by Dr. Ronald Walters, University of Maryland
I am missing something here. President Barack Obama just went to Europe and Iraq and made speeches saying that he would be deferential to Communist China, that he would meet without conditions with the leadership of Iran and that he wanted to open up a new relationship with the Islamic world. Then he went to the Conference of the Americas in Trinidad and shook the hand of Hugo Chavez of Venezuela who has said some devilish things about America and the Bush administration. But the key issue that took the conference over was the American overture to Cuba to talk, in response to Raul Castro’s statement that he would talk with the U. S. and that everything would be on the table. Moreover, the Obama administration has said that it wanted to open up a new chapter in its relationship with the United Nations. To that end, it has appointed an African American Ambassador and put in its application for a seat on the Human Rights Commission. Against this background, the decision of the Obama administration not to go to the United Nations Conference On Racism in Geneva, Switzerland April 20-24 would appear to be a powerful refutation of this relatively liberal approach to the international community it has established.
This was a conference on racism which means that the interests of those who experienced racism around the world and especially in this country was involved in their representation at this forum. Not only are African Americans implicated as victims of racism because of their experiences in this country, they are tax payers and should be able to depend upon representation by their government to deal with this issue in such a forum. Then, of course, there is the obvious point that an African American President and an African American U. N. Ambassador are involved in this decision not to send a representative. No doubt, they would protest that they are following the legacy of the Civil Rights movement in their position and thus, their right to make such a decision but its basis seems to be narrow and counter to the world wide problem of racism.
The administration sent a delegation to Geneva in February to the preliminary meeting and left concerned about the fact that language equating Zionism with racism was carried forth from the Durban Conference of 2001 to this one. On that basis, they decided -- like their counterpart Republican Secretary of State Colin Powell -- not to send an official delegation. In making this decision, Obama has made a political decision to privilege the interests of the Jewish community over that of Blacks, Asians, Hispanics, and Native Americans. This cannot be perceived as change. This places such groups, who played a decisive role in his election into the category of being expendable. Now I am aware that the Jewish community voted 77% for Barack Obama, support him financially. and they are linked to the politics of the Middle East. I know that, but I am also aware that the entire continent of Africa where Obama’s father was from, experienced racism at the hands of their colonial masters. and still do so today.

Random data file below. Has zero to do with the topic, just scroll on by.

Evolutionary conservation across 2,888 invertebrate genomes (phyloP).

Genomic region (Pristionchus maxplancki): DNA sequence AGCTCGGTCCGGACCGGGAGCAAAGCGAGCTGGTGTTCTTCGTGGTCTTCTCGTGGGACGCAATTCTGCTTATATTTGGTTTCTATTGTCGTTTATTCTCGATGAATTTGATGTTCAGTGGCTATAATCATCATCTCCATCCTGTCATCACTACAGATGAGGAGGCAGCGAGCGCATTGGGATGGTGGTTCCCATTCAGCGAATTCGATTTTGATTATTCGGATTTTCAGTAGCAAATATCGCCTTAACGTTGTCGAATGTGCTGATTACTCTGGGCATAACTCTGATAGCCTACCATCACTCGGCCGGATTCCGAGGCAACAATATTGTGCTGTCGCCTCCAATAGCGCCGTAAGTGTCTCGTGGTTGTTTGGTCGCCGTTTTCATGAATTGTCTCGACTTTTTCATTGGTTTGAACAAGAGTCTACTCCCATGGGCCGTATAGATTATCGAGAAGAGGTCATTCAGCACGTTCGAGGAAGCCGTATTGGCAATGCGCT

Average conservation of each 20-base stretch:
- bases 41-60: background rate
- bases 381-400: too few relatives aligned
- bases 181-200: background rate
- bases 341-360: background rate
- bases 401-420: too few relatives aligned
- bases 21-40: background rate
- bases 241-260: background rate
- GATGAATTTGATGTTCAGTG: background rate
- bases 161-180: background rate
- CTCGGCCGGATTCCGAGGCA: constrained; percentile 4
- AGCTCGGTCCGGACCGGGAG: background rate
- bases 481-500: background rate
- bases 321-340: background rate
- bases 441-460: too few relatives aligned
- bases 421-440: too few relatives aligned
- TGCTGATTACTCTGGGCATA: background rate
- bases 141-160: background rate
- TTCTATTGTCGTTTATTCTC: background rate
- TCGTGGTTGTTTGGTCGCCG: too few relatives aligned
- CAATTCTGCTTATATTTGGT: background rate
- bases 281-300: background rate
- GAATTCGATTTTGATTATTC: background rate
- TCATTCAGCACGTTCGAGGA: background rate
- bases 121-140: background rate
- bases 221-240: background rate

Most important, there is the pregnant question in the Black community of whether having run a “race neutral” campaign Obama will now run a “race neutral” administration ignoring the interests of the Black community. In that context, ignoring a high profile conference on racism is a gamble that this is indeed an expendable issue, of intense concern only to a handful of activists in the Black community -- that most Black people won’t even know that such a conference has taken place. Then, Black leaders, so entrenched in the politics of the economic issues, are likely to given him a pass on this.
Congresswoman Barbara Lee has voiced her regret that the Obama administration will not attend the Conference but I have also heard through Professor Michael Fauntroy of George Mason University that the CBC was refused in its effort to get support from Speaker Nancy Pelosi who told them not to go. Otherwise, no ruckus has been made of this, so the Obama people could be right. You get the government you are willing to fight for.
Dr. Ron Walters is the Distinguished Leadership Scholar, Director of the African American Leadership Center and Professor of Government and Politics at the University of Maryland College Park. His latest book is: The Price of Racial Reconciliation (The Politics of Race and Ethnicity)